Electroconvection in a Freely Suspended Film of Smectic a Liquid Crystal

  • Stephen W. Morris
  • John R. de Bruyn
  • A. D. May
Part of the NATO ASI Series book series (NSSB, volume 225)


Liquid crystals in the smectic A phase have a layered structure [1]. They are liquid—like in the plane of the layers, but act like a soft solid in the perpendicular direction. A film of smectic A, supported only at its edges, forms a nearly two—dimensional liquid [2]. We observe that such a film can be driven into convection by an electric field applied in the plane of the film [3]. Two types of convection are observed; one which requires the injection of charge at the electrodes [4,5] and one which is due to charged impurities already present in the material [6,7]. The director orientation is unaffected by the motion of the liquid. In contrast to the behaviour of nematic or isotropic films [8,9], we find that the free surfaces of the smectic are not deformed by the flow. No significant hysteresis is observed at the bifurcation to the convecting state. The flow patterns, shown if Fig. 1, resemble two-dimensional versions of conventional convection rolls. This instability is an interesting new example of a low dimensional pattern-forming system [10].


Liquid Crystal Critical Voltage Critical Amplitude Charged Impurity Roll Pattern 
These keywords were added by machine and not by the authors. This process is experimental and the keywords may be updated as the learning algorithm improves.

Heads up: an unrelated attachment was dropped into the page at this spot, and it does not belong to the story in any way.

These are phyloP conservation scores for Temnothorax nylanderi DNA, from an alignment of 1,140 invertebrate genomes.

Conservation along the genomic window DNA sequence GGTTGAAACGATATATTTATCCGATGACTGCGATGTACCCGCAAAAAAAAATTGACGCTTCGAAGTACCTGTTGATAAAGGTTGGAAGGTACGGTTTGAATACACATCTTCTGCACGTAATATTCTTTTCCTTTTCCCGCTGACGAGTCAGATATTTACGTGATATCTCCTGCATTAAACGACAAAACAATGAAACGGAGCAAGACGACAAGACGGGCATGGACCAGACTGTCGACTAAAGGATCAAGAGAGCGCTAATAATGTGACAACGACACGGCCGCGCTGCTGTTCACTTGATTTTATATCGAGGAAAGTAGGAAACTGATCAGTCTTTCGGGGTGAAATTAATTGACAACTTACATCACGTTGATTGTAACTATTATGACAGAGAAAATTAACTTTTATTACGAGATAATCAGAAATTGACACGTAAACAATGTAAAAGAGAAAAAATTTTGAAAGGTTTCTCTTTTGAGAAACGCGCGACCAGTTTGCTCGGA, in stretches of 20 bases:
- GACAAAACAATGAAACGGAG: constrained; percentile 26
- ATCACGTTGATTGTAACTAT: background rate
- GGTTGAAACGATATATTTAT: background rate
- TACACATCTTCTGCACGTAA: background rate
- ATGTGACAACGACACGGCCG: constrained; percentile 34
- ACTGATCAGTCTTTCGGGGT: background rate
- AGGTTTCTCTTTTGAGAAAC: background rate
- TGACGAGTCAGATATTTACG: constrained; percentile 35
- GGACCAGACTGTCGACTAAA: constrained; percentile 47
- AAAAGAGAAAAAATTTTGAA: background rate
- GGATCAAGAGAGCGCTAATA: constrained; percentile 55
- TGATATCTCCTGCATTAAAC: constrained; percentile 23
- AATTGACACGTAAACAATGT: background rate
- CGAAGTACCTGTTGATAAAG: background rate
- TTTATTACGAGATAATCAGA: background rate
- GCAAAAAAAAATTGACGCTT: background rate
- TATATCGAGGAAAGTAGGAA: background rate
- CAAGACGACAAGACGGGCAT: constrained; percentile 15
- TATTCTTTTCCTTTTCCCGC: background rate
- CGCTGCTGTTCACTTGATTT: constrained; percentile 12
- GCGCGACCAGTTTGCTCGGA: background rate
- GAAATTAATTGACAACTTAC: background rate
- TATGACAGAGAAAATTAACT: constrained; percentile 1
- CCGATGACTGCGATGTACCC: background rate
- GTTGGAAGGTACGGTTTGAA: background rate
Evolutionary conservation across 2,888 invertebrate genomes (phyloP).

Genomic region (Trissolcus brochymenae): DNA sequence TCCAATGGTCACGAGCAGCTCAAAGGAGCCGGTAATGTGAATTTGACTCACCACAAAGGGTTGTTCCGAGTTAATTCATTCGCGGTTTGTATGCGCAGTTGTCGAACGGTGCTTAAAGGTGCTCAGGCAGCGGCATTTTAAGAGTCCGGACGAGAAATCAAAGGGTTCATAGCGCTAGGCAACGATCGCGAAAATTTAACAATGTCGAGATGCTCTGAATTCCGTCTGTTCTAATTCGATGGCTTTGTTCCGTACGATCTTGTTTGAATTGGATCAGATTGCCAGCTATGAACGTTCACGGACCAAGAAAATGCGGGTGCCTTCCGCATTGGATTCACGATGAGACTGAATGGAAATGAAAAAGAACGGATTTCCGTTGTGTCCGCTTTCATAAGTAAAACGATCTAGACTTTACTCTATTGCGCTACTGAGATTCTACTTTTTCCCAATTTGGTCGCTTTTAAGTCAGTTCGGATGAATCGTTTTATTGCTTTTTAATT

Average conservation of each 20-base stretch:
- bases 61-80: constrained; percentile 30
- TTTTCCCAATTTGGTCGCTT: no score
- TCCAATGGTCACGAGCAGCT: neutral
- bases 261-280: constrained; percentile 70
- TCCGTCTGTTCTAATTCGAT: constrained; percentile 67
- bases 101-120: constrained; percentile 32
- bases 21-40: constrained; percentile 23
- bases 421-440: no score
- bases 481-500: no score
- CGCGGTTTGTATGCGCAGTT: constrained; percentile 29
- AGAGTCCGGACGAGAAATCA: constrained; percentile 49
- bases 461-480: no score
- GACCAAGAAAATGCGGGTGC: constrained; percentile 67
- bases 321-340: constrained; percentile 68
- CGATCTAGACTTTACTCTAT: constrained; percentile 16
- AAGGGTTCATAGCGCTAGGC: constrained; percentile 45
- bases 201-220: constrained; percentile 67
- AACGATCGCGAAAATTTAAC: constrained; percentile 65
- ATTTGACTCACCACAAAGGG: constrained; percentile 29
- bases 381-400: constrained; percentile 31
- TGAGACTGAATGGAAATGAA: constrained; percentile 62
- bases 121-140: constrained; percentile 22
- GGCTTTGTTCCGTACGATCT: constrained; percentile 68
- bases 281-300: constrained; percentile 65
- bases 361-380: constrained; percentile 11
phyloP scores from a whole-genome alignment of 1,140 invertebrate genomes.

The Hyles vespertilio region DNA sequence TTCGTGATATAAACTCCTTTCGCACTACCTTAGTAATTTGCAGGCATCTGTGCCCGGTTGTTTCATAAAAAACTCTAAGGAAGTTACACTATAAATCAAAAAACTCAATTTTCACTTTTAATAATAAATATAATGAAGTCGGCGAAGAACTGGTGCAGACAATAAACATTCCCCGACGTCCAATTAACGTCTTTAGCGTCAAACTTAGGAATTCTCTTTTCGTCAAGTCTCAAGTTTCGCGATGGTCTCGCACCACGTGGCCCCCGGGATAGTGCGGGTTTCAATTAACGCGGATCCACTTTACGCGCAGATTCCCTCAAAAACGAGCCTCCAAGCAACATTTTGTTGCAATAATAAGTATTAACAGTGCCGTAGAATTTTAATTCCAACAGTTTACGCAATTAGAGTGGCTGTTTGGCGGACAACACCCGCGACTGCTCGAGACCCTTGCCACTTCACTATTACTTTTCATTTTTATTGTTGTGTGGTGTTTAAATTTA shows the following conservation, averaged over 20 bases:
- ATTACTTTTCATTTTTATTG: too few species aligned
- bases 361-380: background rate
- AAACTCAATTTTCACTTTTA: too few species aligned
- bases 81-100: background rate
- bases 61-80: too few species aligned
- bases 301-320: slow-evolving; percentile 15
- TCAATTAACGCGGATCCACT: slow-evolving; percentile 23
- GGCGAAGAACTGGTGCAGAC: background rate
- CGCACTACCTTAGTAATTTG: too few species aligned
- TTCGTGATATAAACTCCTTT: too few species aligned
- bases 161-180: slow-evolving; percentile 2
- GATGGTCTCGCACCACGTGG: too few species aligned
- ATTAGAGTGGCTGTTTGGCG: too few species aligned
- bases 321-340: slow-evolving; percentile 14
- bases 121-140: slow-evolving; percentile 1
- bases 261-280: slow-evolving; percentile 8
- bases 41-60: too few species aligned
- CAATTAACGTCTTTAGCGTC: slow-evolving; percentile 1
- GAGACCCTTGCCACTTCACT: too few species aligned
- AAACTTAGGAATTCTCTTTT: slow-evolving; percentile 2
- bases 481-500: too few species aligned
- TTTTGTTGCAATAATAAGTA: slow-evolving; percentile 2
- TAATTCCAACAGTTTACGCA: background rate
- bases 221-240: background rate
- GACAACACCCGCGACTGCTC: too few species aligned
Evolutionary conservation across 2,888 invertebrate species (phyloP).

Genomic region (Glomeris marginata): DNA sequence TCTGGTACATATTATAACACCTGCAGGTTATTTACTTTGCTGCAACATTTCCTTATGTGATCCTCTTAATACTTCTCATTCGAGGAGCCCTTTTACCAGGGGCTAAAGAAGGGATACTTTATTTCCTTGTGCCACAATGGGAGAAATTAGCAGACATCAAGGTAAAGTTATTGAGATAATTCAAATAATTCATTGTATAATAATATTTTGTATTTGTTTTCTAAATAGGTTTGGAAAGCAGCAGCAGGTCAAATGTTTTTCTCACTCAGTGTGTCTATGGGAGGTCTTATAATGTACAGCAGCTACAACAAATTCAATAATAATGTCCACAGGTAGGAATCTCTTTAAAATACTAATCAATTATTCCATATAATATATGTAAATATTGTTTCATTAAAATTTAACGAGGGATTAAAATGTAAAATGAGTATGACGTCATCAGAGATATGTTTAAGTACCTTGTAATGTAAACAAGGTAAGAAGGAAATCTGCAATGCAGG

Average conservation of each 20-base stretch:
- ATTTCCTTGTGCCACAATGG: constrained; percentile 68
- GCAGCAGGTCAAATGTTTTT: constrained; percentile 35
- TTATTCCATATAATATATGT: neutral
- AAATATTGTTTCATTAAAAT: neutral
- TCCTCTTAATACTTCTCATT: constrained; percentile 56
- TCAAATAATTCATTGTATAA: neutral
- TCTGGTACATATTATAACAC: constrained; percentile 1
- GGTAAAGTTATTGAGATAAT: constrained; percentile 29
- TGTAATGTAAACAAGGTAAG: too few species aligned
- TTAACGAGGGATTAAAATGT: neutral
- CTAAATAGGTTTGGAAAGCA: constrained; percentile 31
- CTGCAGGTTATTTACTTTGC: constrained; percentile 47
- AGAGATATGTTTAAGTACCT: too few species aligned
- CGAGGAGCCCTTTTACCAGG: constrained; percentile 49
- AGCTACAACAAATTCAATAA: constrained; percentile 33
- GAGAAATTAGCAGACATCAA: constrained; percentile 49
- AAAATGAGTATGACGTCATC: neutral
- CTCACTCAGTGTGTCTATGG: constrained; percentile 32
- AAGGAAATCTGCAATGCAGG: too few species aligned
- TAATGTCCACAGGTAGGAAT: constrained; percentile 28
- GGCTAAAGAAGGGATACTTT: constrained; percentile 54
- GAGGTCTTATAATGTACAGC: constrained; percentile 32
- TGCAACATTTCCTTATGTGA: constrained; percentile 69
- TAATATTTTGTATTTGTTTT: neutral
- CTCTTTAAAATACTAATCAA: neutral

Unable to display preview. Download preview PDF.

Unable to display preview. Download preview PDF.


  1. [1]
    L. M. Blinov, Electro-optical and Magneto-optical Properties of Liquid Crystals, Wiley, NY, (1983).Google Scholar
  2. [2]
    R. Pindak and D. Moncton, Phys. Today, 35(5), 57 (1982).ADSCrossRefGoogle Scholar
  3. [3]
    S. W. Morris, J. R. de Bruyn and A. D. May, submitted to Physical Review.Google Scholar
  4. [4]
    N. J. Felici, J. Phys. (Paris), 37, C1–117, (1979).Google Scholar
  5. [5]
    J. C. LaCroix, P. Atten and E. J. Hopfinger, J. Fluid Mech., 69, 539, (1975).ADSzbMATHCrossRefGoogle Scholar
  6. [6]
    M. I. Barnik, L. M. Blinov, S. A. Pikin and A. N. Trufanov, Sov. Phys. JETP, 45, 396, (1977).ADSGoogle Scholar
  7. [7]
    P. Atten, B. Malraison and S. Ali Kani, J. Electrost., 12, 477, (1982).CrossRefGoogle Scholar
  8. [8]
    S. Faetti, L. Fronzoni and P. A. Rolla, J. Chem. Phys., 79, 5054, (1983).ADSCrossRefGoogle Scholar
  9. [9]
    S. Faetti, L. Fronzoni and P. A. Rolla, J. Phys. (Paris), 40, C3–497, (1979).Google Scholar
  10. [10]
    G. Ahlers, Complex Systems, Vol 7, Santa Fe Institute Studies in the Sciences of Complexity, ed. Dan Stein, Addison, Reading Mass., (1989).Google Scholar
  11. [11]
    R. Cocco, F. Gaspard and R. Herino, J. de Chim. Phys., 76, 383, (1979).Google Scholar
  12. [12]
    C. Rosenblatt and N. M. Amer, Appl. Phys. Lett., 36, 432, (1980).ADSCrossRefGoogle Scholar
  13. [13]
    M. Nakagawa and T. Akahane, J. Phys. Soc. Jpn., 52, 3773, (1983)ADSCrossRefGoogle Scholar
  14. [13a]
    M. Nakagawa and T. Akahane, J. Phys. Soc. Jpn., 52, 3782, (1983).ADSCrossRefGoogle Scholar
  15. [14]
    R. J. Turnbull, J. Phys. D, 6, 1745, (1973).ADSCrossRefGoogle Scholar

Copyright information

© Plenum Press, New York 1990

Authors and Affiliations

  • Stephen W. Morris
    • 1
  • John R. de Bruyn
    • 2
  • A. D. May
    • 1
    • 3
  1. 1.Department of PhysicsUniversity of TorontoTorontoCanada
  2. 2.Department of PhysicsMemorial University of NewfoundlandSt. John’sCanada
  3. 3.Ontario Laser and Lightwave Research CentreTorontoCanada

Personalised recommendations